Off comes the white robe, and the willowy figure sways in white stockings and white T-shirt, under a shock of white wig. “It’s the Apollo Strutaway,” declaims Carol Channing in her oozing baritone, going into a dance she learned years ago at Harlem’s Apollo Theatre — a dance she wanted to include in her current road tour revival of Jerry Herman’s Hello, Dolly! but, she says, was deemed too “dirty.” Briefly, the dingy Nashville hotel suite becomes her stage. The arms swim. The legs bike. She moves. She works. Then it’s back to her postshow supper of salad and water. The robe remains in a heap on the floor. “Have you ever been to the Apollo?” she asks. “Oh, it’s wunnnnnderful.”
Dance, Carol, dance. At 74, she is relishing a moment in the sun in what might have been the twilight of her career. Her 47-city Dolly! tour, now in California and destined for Broadway this fall, is a surprising, in-your-face success. After 31 years and more than 4,000 performances, her Dolly has sold out houses and generated glowing reviews from Cincinnati to San Antonio. And on June 4, Channing will be honored with a special lifetime achievement Tony.
“She’s become a national monument,” The Denver Post raved when her tour opened there last July, “sort of like Mount Rushmore. God knows why they made it.. But you’ve got to see it at least once in your lifetime.”
But who is this pop-eyed monument? She’s a San Francisco native, a Bennington graduate, a Los Angeles taxpayer, and, according to columnist Liz Smith, a “closet intellectual.” She’s a wife (to third husband — of 39 years — Charles Lowe, a former TV producer, now her manager), a mother (to son Channing Lowe, 40, the syndicated political cartoonist), a devout Christian Scientist, and an avid Democrat. Says her friend Sharon Stone — yes, that Sharon Stone: “She’s the cat’s ass. I mean, she is great.”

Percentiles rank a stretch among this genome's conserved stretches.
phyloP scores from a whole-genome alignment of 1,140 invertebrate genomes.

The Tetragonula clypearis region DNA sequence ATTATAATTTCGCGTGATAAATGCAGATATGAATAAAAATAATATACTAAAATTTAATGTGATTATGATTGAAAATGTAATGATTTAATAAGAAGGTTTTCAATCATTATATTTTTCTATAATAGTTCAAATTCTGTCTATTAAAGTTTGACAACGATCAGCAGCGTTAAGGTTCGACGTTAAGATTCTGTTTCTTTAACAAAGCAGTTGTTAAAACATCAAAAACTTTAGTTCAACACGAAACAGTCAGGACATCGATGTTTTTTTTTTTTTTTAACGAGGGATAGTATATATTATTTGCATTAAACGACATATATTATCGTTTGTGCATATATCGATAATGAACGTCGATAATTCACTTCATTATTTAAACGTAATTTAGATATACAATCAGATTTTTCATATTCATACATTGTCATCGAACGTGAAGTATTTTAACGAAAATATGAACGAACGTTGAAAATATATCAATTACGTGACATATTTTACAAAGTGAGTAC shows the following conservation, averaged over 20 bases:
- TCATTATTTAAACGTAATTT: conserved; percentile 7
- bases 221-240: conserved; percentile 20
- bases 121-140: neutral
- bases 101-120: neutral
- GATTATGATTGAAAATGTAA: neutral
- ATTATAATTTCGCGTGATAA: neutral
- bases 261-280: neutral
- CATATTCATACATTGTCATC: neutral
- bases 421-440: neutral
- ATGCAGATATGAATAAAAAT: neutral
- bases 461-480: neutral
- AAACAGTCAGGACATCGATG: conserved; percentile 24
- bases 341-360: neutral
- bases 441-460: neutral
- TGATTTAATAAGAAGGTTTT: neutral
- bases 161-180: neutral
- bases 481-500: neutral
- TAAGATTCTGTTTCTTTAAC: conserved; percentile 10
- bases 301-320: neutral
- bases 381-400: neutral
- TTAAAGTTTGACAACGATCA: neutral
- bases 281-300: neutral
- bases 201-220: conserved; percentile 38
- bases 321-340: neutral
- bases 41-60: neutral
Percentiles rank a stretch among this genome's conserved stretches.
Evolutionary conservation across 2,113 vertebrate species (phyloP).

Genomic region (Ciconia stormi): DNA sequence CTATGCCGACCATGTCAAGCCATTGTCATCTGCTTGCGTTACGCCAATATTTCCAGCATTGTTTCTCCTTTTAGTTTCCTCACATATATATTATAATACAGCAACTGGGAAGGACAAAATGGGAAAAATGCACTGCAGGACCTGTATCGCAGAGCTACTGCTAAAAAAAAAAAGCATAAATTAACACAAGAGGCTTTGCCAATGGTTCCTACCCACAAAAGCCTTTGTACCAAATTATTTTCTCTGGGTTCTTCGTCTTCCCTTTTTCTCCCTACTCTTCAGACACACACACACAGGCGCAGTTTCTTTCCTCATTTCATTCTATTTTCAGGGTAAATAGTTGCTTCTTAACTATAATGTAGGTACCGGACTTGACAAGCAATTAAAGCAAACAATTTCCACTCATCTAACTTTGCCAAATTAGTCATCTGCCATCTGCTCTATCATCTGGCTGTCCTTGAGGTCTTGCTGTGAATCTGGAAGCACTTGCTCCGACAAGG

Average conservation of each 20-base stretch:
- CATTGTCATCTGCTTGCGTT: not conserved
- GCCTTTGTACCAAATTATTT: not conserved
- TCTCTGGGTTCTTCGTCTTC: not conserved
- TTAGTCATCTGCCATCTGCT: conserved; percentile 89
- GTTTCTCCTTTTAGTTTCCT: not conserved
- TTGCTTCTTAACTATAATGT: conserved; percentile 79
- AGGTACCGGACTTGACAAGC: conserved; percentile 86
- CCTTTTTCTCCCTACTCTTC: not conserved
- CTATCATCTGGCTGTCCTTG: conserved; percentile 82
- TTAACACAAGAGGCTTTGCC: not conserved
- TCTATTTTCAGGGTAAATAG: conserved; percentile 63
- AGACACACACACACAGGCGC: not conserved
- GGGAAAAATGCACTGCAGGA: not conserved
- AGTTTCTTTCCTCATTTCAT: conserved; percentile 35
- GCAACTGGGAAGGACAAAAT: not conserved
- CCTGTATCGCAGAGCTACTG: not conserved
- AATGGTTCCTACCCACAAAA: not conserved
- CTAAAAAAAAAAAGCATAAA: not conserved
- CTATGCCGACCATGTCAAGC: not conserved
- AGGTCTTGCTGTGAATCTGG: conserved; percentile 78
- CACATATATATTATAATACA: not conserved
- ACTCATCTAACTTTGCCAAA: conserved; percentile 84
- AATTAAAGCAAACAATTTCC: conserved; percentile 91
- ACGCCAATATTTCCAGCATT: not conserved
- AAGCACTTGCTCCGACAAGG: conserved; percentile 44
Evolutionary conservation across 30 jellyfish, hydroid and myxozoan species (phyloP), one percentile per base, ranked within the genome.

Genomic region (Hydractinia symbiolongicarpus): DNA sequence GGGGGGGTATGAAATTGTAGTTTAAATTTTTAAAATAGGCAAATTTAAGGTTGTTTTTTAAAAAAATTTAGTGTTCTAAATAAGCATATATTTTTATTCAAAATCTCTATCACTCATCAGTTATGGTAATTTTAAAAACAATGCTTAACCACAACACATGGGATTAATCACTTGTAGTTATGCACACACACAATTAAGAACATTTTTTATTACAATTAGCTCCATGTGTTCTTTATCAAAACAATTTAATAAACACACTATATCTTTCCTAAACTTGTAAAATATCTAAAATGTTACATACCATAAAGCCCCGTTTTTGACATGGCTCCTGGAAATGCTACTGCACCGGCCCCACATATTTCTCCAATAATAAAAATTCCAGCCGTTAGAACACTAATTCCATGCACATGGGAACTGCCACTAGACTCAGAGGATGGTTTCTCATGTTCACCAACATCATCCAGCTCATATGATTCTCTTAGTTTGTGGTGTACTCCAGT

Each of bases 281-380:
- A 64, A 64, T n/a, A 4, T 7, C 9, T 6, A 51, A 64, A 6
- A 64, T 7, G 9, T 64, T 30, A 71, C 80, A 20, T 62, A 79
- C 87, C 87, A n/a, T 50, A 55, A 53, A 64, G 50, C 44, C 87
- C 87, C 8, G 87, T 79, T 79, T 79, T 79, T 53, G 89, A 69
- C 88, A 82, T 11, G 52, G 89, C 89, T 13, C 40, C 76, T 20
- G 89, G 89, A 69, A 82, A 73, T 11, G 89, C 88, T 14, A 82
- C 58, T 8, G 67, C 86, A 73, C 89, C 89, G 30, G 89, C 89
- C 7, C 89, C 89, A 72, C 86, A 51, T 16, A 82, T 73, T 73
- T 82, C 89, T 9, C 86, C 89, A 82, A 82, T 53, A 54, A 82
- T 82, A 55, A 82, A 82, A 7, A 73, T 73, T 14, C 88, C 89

She’s also a onetime Oscar nominee — for Thoroughly Modern Millie (Best Supporting Actress, 1967) — though Hollywood never really got her. Marilyn Monroe was chosen to play Lorelei — the role that made Channing a Broadway star — in the 1953 movie version of Gentlemen Prefer Blondes. Barbra Streisand played Dolly in the 1969 disaster. “In hindsight, it would have been disastrous with me, too,” Channing concedes. “I would’ve gone down the drain!” But as long as there’s a stage, a truck, and chorus boys, she will work, on the road again and again, aging strangely seamlessly. “Dolly’s bawdier and sexier now,” says Channing, fanning her lettuce leaves with her great fluttering false eyelashes. “She’s freer and unabashed about her five physical senses. She’s gonna do a windup and a bump and there’s nothing you can do about it.”